Districts band together to protect Sabine Pass
Adopt-A-Beach cleanup brings hundreds to McFaddin, Sea Rim
SABINE PASS — A trail of yellow school buses dotting Texas 87 early Saturday served as a beacon for hundreds of Southeast Texans looking for a rewarding beach day.
The 2015 Adopt-A-Beach fall cleanup kicked off to large crowds in Sabine Pass Saturday, with more than 500 people at McFaddin Beach alone. Mark Guzman, Adopt-A-Beach site coordinator for McFaddin Beach, said the support from local school districts and Lamar University students was “incredible” this year.
“We have 50 students from three Nederland Independent School District schools here, and we’ve met students from just about every area district,” Rebecca McMains, Central Middle School Kiwanis Builders Club advisor, said. “Our students have been working with kids from Orange, Beaumont, Port Neches and Groves.
“It’s so uplifting to see all these different service organizations coming together to clean up and protect our beaches. It’s not just for schools, though — we’ve seen big company groups and families, too. It’s just a great event for the whole community to come help out.”
Vickie Cleveland, Adopt-A-Beach media coordinator, said McFaddin Beach was a popular site for volunteers this year.
“We had at least 300 people here before we even started,” Cleveland said, laughing. “Sempra LNG is one of our big sponsors today, and they sent a huge group this morning. I think a lot of them brought their families to help pick up trash this morning before spending the afternoon at the beach.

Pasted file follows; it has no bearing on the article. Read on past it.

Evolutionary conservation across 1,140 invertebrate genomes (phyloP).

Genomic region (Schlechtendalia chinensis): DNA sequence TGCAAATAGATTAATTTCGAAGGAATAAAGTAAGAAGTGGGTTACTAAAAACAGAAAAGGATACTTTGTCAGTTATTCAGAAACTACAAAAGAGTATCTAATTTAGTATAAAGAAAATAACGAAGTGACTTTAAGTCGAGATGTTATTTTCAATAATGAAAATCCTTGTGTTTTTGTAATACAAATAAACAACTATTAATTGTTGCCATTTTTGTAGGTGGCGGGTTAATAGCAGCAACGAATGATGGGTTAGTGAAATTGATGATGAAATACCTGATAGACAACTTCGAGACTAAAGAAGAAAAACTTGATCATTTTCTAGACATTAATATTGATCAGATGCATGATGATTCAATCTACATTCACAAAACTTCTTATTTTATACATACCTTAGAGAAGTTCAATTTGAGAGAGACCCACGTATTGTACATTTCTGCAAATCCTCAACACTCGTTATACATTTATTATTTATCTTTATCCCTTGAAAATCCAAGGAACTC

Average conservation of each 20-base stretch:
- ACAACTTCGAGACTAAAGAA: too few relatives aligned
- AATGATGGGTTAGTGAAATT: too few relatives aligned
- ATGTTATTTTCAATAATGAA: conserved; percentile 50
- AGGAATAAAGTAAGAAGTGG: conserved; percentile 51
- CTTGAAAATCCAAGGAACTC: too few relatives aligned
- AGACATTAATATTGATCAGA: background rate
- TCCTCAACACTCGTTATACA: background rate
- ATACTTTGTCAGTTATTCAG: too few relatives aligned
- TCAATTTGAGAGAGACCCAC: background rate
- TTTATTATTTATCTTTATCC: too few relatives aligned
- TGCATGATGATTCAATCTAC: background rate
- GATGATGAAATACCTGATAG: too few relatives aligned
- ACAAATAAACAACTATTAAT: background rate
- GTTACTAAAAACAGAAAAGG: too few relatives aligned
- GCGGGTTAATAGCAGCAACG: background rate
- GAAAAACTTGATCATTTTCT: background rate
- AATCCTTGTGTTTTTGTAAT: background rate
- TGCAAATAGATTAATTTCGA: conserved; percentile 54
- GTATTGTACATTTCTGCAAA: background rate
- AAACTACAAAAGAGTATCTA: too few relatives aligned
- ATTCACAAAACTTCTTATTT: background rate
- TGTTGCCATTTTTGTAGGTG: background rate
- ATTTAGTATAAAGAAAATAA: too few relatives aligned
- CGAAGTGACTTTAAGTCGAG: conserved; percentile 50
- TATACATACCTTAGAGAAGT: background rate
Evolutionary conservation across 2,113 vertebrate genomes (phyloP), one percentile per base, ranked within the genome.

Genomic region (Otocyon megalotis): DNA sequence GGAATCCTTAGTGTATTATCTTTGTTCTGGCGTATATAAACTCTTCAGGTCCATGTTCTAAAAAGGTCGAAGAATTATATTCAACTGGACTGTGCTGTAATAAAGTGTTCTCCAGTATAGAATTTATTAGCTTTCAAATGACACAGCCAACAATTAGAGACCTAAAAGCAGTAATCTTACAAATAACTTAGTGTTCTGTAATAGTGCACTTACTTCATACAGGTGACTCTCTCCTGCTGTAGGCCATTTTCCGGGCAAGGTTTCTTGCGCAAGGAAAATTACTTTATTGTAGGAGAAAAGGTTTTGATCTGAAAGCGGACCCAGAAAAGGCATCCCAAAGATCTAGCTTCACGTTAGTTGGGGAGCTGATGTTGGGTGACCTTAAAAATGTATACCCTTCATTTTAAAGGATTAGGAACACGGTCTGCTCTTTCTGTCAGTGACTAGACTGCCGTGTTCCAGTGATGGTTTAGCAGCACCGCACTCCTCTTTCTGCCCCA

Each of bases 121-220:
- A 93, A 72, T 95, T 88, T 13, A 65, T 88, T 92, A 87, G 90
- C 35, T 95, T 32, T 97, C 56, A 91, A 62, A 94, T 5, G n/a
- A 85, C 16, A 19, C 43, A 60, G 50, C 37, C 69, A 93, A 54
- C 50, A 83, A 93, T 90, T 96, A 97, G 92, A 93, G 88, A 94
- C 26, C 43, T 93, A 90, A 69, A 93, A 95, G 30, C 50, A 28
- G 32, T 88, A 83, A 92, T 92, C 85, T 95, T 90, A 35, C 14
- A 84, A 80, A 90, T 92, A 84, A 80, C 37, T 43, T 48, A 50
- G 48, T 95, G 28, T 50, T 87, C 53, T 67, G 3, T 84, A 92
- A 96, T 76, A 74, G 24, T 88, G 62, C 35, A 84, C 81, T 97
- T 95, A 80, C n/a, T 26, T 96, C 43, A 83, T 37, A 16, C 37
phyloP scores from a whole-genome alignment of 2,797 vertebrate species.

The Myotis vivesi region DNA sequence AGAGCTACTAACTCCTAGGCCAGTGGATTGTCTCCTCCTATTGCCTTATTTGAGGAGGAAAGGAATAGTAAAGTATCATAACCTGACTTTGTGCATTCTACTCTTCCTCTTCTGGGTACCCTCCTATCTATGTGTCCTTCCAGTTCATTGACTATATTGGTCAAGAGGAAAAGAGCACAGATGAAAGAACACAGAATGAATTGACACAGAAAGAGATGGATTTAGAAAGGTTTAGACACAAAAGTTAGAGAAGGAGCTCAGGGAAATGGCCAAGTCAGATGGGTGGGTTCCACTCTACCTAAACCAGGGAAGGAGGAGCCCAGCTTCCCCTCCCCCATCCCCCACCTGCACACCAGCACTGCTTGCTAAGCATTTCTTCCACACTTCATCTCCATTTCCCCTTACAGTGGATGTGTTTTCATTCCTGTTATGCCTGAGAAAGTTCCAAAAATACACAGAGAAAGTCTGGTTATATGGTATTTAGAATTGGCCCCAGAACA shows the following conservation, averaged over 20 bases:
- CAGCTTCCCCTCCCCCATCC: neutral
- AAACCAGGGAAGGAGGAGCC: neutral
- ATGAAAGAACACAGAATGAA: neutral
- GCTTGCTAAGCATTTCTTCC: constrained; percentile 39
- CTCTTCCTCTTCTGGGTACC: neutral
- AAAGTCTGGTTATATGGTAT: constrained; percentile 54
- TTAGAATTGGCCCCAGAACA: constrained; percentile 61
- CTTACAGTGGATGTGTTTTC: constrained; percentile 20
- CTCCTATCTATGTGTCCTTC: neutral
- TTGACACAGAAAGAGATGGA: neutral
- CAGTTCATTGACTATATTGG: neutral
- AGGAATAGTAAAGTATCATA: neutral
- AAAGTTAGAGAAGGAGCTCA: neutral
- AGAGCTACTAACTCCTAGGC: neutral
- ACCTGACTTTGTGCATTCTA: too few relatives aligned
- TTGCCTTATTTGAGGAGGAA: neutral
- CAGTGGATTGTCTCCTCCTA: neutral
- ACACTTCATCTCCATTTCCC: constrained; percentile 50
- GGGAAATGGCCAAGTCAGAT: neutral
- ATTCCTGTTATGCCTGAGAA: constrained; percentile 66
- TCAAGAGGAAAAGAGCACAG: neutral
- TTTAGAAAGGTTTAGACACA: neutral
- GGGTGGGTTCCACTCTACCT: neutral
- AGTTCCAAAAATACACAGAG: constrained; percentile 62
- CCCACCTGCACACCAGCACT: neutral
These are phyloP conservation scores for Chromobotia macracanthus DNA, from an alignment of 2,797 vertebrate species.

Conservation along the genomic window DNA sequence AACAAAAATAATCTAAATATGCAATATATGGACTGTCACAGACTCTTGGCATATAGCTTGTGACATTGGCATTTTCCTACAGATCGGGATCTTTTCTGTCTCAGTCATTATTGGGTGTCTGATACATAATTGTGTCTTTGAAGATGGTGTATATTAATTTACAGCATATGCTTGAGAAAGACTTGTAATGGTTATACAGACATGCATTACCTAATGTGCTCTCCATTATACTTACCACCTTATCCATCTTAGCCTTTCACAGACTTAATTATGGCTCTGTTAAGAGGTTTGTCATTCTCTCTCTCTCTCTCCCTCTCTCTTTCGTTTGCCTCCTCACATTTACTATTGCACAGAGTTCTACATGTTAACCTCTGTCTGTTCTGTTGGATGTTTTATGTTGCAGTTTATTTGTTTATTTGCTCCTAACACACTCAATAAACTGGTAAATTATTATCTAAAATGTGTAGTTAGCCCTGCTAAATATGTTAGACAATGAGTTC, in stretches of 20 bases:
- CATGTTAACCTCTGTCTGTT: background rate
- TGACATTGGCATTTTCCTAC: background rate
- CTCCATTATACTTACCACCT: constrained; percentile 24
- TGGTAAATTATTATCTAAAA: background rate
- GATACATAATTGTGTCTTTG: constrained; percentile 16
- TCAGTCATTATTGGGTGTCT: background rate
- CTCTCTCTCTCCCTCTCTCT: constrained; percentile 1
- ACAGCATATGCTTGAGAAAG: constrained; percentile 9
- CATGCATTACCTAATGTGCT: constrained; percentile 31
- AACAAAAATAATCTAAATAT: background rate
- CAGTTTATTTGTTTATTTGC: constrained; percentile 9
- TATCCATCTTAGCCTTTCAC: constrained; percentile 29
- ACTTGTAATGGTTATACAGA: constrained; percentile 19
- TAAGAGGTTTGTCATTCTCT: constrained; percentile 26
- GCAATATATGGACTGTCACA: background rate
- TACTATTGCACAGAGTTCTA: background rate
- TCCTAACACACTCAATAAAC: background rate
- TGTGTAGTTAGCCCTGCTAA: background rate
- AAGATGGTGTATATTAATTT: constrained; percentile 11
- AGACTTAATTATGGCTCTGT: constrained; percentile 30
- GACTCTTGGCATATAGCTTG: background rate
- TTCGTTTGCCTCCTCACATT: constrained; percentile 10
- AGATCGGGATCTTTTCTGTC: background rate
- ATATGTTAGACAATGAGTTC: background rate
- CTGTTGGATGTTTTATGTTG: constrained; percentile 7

“All Adopt-A-Beach events are completely volunteer driven, and we’re always blown away by the volunteers we get in Sabine Pass. We have people here of all ages — I met an 82-year-old woman picking up trash earlier — and they’re coming as small family units and as large groups.”
“This is our 29th year, and the only thing you can ever predict is the people,” Guzman added. “One year we were rained out — couldn’t even set up on the beach. We had to put the registration booth and all the equipment on the side of the road. And over 500 people showed up in rubber boots and waders and ponchos, ready to clean up the beach and remove some harmful debris.”
The Texas General Land Office reports thousands of Adopt-A-Beach volunteers remove an average of 500 tons of trash each year from the Texas coast.
Since 1986, the GLO website states, more than 476,000 volunteers have removed 9,000 tons — more than 17 million pounds — of trash from Texas beaches and estuaries.
For more information about the Adopt-A-Beach program, visit www.texasadoptabeach.org.
TAME Trailblazer provides hands-on exhibits for 2,000 students Playing hooky has never been so electrifying. Tavian Gipson’s first shot at... read more